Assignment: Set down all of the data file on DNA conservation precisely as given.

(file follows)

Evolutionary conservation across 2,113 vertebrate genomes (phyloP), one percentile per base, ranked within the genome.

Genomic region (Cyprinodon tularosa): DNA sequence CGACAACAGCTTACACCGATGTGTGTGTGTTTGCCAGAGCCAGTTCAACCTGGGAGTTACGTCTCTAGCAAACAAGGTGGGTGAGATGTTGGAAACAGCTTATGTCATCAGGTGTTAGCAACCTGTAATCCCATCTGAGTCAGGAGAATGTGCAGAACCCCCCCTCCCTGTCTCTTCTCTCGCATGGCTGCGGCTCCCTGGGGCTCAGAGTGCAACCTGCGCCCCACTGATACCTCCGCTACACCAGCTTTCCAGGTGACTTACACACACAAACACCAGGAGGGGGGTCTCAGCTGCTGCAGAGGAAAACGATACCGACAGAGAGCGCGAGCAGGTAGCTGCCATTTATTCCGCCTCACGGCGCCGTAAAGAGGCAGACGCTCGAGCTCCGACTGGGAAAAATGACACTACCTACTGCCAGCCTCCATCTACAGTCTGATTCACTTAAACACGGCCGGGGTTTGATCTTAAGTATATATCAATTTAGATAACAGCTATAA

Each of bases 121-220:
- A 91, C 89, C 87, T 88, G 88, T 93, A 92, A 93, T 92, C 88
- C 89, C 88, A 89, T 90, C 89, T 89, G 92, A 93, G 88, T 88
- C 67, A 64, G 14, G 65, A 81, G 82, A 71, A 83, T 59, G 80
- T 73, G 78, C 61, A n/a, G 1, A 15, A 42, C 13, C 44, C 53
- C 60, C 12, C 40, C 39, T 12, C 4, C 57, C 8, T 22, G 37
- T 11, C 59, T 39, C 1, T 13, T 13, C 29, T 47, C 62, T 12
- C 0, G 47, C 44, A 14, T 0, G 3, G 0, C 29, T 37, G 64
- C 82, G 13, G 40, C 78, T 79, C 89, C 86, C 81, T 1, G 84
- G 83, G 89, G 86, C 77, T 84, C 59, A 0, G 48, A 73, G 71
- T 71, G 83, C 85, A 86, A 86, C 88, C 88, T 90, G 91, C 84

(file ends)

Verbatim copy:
Evolutionary conservation across 2,113 vertebrate genomes (phyloP), one percentile per base, ranked within the genome.

Genomic region (Cyprinodon tularosa): DNA sequence CGACAACAGCTTACACCGATGTGTGTGTGTTTGCCAGAGCCAGTTCAACCTGGGAGTTACGTCTCTAGCAAACAAGGTGGGTGAGATGTTGGAAACAGCTTATGTCATCAGGTGTTAGCAACCTGTAATCCCATCTGAGTCAGGAGAATGTGCAGAACCCCCCCTCCCTGTCTCTTCTCTCGCATGGCTGCGGCTCCCTGGGGCTCAGAGTGCAACCTGCGCCCCACTGATACCTCCGCTACACCAGCTTTCCAGGTGACTTACACACACAAACACCAGGAGGGGGGTCTCAGCTGCTGCAGAGGAAAACGATACCGACAGAGAGCGCGAGCAGGTAGCTGCCATTTATTCCGCCTCACGGCGCCGTAAAGAGGCAGACGCTCGAGCTCCGACTGGGAAAAATGACACTACCTACTGCCAGCCTCCATCTACAGTCTGATTCACTTAAACACGGCCGGGGTTTGATCTTAAGTATATATCAATTTAGATAACAGCTATAA

Each of bases 121-220:
- A 91, C 89, C 87, T 88, G 88, T 93, A 92, A 93, T 92, C 88
- C 89, C 88, A 89, T 90, C 89, T 89, G 92, A 93, G 88, T 88
- C 67, A 64, G 14, G 65, A 81, G 82, A 71, A 83, T 59, G 80
- T 73, G 78, C 61, A n/a, G 1, A 15, A 42, C 13, C 44, C 53
- C 60, C 12, C 40, C 39, T 12, C 4, C 57, C 8, T 22, G 37
- T 11, C 59, T 39, C 1, T 13, T 13, C 29, T 47, C 62, T 12
- C 0, G 47, C 44, A 14, T 0, G 3, G 0, C 29, T 37, G 64
- C 82, G 13, G 40, C 78, T 79, C 89, C 86, C 81, T 1, G 84
- G 83, G 89, G 86, C 77, T 84, C 59, A 0, G 48, A 73, G 71
- T 71, G 83, C 85, A 86, A 86, C 88, C 88, T 90, G 91, C 84